Here's why you shouldn't be outraged when you hear that over 60 per cent of UK universities 'severely restrict' free speech

Ours is a generation that believes that the liberty of the oppressed must be protected: we say No Platform for fascists as we have a duty to protect democracy from those who would use it to destroy it

Malia Bouattia
Tuesday 14 February 2017 17:17 GMT
Malia Bouattia is the President of the NUS
Malia Bouattia is the President of the NUS (PA)

Over the weekend Spiked released the 2017 edition of its annual “Free Speech University Rankings” – with the headline figure being that over 63.5 per cent of universities supposedly place "severe restrictions" upon free speech.

The rankings themselves are as absurd as they are flawed. It seems that for our industrious guardians of free expression, restrictions are of notably less concern when they are placed upon Muslim students.

Among all the furore, it is worth remembering that research conducted by ChangeSU showed that not a single speaker from the 50 universities surveyed has been banned from a students’ union organised event during the last year. Being not invited, is of course, not the same as being banned or a subject to a “No Platform” policy – otherwise I have been banned from the Norfolk Ornithologists Association my entire life.

According to a particular logic, I should take this as a calculated affront to my personal liberty.

Although it’s important to recognise that there is a serious issue around the civil liberties of students and staff on campus, Spiked’s analysis of policies, which act as supportive and preventative tools against discrimination, misses the mark.

There is a pervasive narrative that our generation cannot engage with disagreeable opinions. We are, after all, the snowflake generation: insulating ourselves in our university bubbles, unable to face the harsh realities of the “real world”.

We are simultaneously fragile, yet seemingly terrifying to some.

That is because, contrary to commonly held opinion, my generation are not interested in suppressing free expression, we are interested in extending it.

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To put it simply, we believe that freedom of expression is a universal right. This means that it belongs to all. However we also acknowledge that in a deeply divided society, not everyone possesses those rights simply by virtue of their existence.

It should be obvious that a young, black, working class student from inner London does not have a voice as loud as say, Tom Slater, the deputy editor of Spiked. Safe spaces are not used on all campuses, but where they are it is to amplify the voices of those who are struggling to be heard. It is about empowering them with their own freedom of expression.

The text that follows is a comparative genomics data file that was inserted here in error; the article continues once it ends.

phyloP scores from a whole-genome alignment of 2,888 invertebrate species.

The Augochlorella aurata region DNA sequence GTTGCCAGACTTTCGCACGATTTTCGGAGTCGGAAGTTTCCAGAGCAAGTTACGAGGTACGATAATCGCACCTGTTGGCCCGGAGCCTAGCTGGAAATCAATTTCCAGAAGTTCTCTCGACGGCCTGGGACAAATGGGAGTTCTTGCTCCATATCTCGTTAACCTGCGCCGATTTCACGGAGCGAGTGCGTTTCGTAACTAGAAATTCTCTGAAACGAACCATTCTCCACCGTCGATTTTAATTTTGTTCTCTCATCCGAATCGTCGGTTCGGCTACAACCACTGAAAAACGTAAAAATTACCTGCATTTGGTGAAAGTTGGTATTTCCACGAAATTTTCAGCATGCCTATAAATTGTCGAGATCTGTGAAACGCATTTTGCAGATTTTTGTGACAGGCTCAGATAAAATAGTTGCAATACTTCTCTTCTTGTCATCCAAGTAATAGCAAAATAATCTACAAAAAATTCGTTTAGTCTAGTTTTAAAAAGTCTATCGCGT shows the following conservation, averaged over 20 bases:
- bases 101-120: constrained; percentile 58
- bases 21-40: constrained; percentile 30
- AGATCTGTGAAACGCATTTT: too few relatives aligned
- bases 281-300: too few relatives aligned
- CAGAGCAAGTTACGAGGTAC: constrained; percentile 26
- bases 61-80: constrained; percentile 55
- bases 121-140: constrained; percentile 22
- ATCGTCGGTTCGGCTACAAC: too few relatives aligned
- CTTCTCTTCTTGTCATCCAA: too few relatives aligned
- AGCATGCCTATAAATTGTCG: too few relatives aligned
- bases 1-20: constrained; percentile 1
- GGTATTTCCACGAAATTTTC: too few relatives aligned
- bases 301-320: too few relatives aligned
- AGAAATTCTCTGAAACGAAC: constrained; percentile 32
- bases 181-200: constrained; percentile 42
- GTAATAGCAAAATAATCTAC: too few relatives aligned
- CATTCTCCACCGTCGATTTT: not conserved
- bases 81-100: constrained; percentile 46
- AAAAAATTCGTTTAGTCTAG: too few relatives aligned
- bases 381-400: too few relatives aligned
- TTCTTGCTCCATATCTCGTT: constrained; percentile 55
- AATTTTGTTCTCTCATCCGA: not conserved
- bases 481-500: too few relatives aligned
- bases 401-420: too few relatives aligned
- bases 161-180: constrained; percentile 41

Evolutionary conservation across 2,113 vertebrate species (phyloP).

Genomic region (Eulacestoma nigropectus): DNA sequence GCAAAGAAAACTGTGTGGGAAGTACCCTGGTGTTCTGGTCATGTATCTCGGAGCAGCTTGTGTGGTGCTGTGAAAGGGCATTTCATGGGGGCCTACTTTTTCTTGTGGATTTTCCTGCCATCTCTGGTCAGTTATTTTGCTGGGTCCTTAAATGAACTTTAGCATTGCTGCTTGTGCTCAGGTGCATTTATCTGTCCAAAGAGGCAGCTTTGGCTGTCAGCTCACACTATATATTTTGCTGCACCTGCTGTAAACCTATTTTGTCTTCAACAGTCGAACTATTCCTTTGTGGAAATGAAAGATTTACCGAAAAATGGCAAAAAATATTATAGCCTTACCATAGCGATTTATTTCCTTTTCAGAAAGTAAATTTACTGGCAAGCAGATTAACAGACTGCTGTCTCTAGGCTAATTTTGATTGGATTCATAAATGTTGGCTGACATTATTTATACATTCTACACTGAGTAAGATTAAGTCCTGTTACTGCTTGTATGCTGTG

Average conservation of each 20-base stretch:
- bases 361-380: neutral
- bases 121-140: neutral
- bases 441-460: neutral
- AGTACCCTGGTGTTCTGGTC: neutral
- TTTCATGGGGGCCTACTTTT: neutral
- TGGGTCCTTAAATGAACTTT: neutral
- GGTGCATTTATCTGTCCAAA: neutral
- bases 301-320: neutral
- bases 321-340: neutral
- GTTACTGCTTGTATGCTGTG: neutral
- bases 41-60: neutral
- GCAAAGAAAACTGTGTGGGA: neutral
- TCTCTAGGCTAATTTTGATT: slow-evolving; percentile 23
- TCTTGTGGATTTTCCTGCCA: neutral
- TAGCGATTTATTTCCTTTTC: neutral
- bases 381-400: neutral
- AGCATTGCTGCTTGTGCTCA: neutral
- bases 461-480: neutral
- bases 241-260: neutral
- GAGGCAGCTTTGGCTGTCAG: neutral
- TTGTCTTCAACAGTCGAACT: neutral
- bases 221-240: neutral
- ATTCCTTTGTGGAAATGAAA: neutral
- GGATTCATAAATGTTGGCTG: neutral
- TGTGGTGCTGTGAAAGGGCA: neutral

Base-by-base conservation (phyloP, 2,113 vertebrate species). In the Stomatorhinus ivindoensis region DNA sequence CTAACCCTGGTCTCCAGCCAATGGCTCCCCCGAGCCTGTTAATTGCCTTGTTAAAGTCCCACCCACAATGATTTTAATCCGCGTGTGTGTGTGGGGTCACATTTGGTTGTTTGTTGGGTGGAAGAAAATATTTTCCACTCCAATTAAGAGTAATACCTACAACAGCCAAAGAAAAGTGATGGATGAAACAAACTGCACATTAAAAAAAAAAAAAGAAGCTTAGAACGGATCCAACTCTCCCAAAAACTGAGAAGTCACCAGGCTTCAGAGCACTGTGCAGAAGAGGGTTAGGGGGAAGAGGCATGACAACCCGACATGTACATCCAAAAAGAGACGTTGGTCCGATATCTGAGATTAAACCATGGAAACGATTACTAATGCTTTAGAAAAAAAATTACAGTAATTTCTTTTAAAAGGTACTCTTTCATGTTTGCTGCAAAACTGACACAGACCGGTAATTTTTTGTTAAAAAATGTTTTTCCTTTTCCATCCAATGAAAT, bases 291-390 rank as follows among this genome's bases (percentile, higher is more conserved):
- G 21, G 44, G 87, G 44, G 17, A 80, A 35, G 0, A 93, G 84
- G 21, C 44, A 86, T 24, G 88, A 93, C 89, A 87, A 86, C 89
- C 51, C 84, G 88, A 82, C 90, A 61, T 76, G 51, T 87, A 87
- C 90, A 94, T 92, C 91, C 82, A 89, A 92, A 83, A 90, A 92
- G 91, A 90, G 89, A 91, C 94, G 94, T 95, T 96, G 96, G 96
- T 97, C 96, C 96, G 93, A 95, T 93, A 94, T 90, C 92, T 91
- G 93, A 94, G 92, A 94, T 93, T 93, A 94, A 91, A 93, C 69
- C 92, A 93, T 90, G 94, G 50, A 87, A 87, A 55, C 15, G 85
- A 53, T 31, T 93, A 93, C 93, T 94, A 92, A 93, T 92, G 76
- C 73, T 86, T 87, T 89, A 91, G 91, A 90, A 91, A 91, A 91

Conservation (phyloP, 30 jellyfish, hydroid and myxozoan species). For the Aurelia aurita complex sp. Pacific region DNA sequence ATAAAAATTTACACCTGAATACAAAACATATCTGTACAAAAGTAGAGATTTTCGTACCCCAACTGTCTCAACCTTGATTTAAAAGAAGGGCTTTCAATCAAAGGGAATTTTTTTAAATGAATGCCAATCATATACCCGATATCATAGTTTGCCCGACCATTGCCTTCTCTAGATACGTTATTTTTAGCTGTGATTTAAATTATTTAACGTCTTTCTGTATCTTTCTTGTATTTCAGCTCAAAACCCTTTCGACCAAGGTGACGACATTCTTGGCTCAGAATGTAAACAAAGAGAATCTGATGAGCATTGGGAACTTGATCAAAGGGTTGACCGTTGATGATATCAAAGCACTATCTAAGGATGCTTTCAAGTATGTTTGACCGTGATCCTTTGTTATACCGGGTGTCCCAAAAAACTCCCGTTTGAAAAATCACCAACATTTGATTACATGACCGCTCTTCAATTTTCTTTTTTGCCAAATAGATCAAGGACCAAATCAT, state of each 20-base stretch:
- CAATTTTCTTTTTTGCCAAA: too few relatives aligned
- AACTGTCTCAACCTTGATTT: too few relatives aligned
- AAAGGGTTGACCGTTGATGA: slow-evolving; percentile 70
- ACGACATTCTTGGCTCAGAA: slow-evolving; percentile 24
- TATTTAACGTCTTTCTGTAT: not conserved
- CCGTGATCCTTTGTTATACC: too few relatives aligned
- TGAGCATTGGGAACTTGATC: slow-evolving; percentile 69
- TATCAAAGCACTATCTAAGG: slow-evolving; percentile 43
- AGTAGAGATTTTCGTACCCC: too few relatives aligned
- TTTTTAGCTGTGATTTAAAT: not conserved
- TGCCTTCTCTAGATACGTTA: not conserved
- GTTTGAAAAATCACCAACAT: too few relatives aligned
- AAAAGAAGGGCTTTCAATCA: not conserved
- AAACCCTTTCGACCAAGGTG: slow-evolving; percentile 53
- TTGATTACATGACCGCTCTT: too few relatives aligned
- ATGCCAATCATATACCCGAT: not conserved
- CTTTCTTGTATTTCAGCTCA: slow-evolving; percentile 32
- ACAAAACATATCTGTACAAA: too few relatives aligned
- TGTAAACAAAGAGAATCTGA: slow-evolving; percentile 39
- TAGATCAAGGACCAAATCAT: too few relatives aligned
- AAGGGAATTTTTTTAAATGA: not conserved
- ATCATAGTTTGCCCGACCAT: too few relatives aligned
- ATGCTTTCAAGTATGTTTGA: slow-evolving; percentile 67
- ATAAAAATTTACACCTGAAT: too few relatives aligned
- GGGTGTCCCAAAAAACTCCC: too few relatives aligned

Donald Trump has one of the loudest voices of all, yet routinely uses it to slander Hispanic people through vicious stereotypes – where are their rights to free expression?

It has become a cliché that speech has consequences, but the truth is that when Donald Trump uses those tropes, he is deliberately generating a culture of fear and intolerance to those communities. Hateful speech leads to hateful actions, and we have seen in this country how the vitriolic anti-migrant rhetoric deployed in the EU referendum campaign has led to a genuine rise in race-motivated assaults.

Free expression is not and has never been limitless.

The liberal thinker John Locke states that there are three natural rights, and included in these is that of liberty. And in order for liberty to exist universally and equally, it is imperative that we are protected from other who might seek to restrict ours. For what use is the claim that freedom is universal, if the privileged can use theirs to restrict the liberty of others?

Thus engaging in a civil society requires us to sacrifice some of our rights, so that the rights of all can be protected. We can deploy our freedom of expression through debate, but not if it violates another natural right: freedom from injury, harm or oppression.

Ours is a generation that believes that the liberty of the oppressed must be protected: we say No Platform for fascists as we have a duty to protect democracy from those who would use it to destroy it. But we are not content to preserve what we have: we seek to challenge the inequalities that allow some people to use their voice to suppress that of others.

This is a frightening idea to the privileged and those in powerful positions those who would claim a monopoly on freedom.

Freedom of speech was originally conceived as a radical demand: it is time that we reclaim it. To demand free expression for the powerless, the marginalised, the voiceless.

So whilst the likes of Spiked lament the fall of a great tradition they neither represent nor understand, students will be out in the “Real World”: building a movement that can offer a beacon of hope in the darkness and secure the freedoms of all.

Malia Bouattia is the President of the National Union of Students

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